Today is Super Bowl Sunday (in case you didn’t know). But what is it about this day that makes it different from any other day of the year?
If you’re a football fan then this is about as stupid a question as can be asked (remembering “fan” is short for “fanatic”).
If you enjoy parties, either hosting them or going to them, then this is one of the best fellowship days of the year (Note: “Fellowship” is church code for “Eating”).
Here are some interesting facts:
- 117.7 million viewers watched the final minutes of last year’s game between the Giants and the Patriots.
- More food is eaten on Super Bowl Sunday than any other day of the year except Thanksgiving.
- On the Monday following the Super Bowl, an average 6 percent of the workforce calls in sick. Did they just party too hearty? Maybe not. See #4.
- Antacid sales typically increase 20 percent the day after the game.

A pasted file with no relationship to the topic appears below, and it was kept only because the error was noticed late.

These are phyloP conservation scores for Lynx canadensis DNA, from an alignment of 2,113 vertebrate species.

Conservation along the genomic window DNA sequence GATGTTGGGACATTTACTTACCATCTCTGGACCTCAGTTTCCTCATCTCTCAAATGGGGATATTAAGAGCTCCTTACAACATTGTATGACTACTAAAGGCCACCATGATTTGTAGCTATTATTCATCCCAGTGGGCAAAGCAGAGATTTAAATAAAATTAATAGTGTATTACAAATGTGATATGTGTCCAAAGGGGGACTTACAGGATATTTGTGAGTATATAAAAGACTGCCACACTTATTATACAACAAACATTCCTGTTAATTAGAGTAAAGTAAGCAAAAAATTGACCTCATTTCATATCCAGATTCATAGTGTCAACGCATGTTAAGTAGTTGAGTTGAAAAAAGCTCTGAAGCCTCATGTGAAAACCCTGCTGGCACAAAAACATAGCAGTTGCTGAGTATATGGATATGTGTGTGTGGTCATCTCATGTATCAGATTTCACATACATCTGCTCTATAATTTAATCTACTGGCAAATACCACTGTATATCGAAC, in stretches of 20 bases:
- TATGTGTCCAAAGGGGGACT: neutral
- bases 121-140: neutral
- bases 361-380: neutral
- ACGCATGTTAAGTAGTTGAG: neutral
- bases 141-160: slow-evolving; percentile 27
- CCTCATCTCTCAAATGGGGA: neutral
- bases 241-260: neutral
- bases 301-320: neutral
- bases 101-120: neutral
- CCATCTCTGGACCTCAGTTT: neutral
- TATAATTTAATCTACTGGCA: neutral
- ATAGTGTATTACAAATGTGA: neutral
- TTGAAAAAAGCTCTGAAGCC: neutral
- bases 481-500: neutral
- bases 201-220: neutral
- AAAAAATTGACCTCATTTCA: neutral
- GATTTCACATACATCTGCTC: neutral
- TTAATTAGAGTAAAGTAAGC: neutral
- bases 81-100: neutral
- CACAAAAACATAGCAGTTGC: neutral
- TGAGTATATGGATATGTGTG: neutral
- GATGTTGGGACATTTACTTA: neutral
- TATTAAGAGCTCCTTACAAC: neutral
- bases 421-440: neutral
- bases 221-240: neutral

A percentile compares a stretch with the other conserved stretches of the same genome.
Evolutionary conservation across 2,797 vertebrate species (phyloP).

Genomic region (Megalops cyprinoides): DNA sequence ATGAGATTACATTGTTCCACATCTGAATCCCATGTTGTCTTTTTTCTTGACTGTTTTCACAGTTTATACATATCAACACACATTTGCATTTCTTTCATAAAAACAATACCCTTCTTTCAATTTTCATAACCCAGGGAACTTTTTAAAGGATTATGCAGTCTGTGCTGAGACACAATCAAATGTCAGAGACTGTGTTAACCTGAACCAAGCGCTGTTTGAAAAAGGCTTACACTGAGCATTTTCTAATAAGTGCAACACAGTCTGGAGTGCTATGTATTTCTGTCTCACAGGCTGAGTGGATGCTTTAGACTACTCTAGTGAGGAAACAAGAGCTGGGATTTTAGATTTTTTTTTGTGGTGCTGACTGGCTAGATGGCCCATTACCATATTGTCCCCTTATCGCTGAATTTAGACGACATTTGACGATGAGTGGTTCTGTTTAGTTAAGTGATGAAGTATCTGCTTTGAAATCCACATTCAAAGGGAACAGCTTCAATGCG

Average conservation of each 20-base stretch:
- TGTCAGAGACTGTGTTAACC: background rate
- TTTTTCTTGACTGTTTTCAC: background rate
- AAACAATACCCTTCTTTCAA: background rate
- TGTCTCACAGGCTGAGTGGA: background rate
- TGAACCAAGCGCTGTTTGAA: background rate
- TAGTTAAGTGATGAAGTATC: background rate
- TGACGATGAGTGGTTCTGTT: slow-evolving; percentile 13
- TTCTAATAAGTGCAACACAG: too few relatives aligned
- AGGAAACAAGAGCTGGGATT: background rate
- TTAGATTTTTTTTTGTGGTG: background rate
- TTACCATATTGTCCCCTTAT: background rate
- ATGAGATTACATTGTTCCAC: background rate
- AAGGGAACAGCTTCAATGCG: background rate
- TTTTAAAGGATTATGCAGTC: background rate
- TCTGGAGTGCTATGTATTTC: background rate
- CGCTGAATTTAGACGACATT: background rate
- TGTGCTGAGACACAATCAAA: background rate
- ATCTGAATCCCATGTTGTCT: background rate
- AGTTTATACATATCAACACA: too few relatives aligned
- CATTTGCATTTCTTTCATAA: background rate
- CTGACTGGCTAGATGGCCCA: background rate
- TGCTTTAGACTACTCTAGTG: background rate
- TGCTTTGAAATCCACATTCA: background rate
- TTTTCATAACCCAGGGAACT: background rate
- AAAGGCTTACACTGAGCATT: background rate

- How much food is actually eaten? An estimated 14,500 tons of chips, 4,000 tons of popcorn, and 8 million pounds of guacamole. No wonder so many people call in sick the next day.
But if you’re not a fan and you’re not particularly interested in food—uh, fellowship—then the Super Bowl offers you little.
Unless, of course, you like commercials.
Here are some interesting facts on Super Bowl commercials:
- One in twelve people watch the Super Bowl only for the commercials.
- 25% of women enjoy watching the Super Bowl for the commercials (in addition to the food and fellowship).
- 75% of viewers consider the commercials to be entertainment.
- The cost of a 30-second Super Bowl commercial was $37,500 in 1967, $900,000 in 1994, and $3 million in 1999. This year some ads will exceed $4 million.
- In Super Bowl XLV, there were 90 commercials aired totaling over 46 minutes.
- It is estimated that nearly 58% of people would rather take their bathroom breaks during the game than miss the commercials.
Which brings me to the inevitable conclusion, the answer to the question you’re dying to know: “What is the most popular Super Bowl commercial of all time?” See for yourself.
Enjoy the game—or the food—or the fellowship—or even the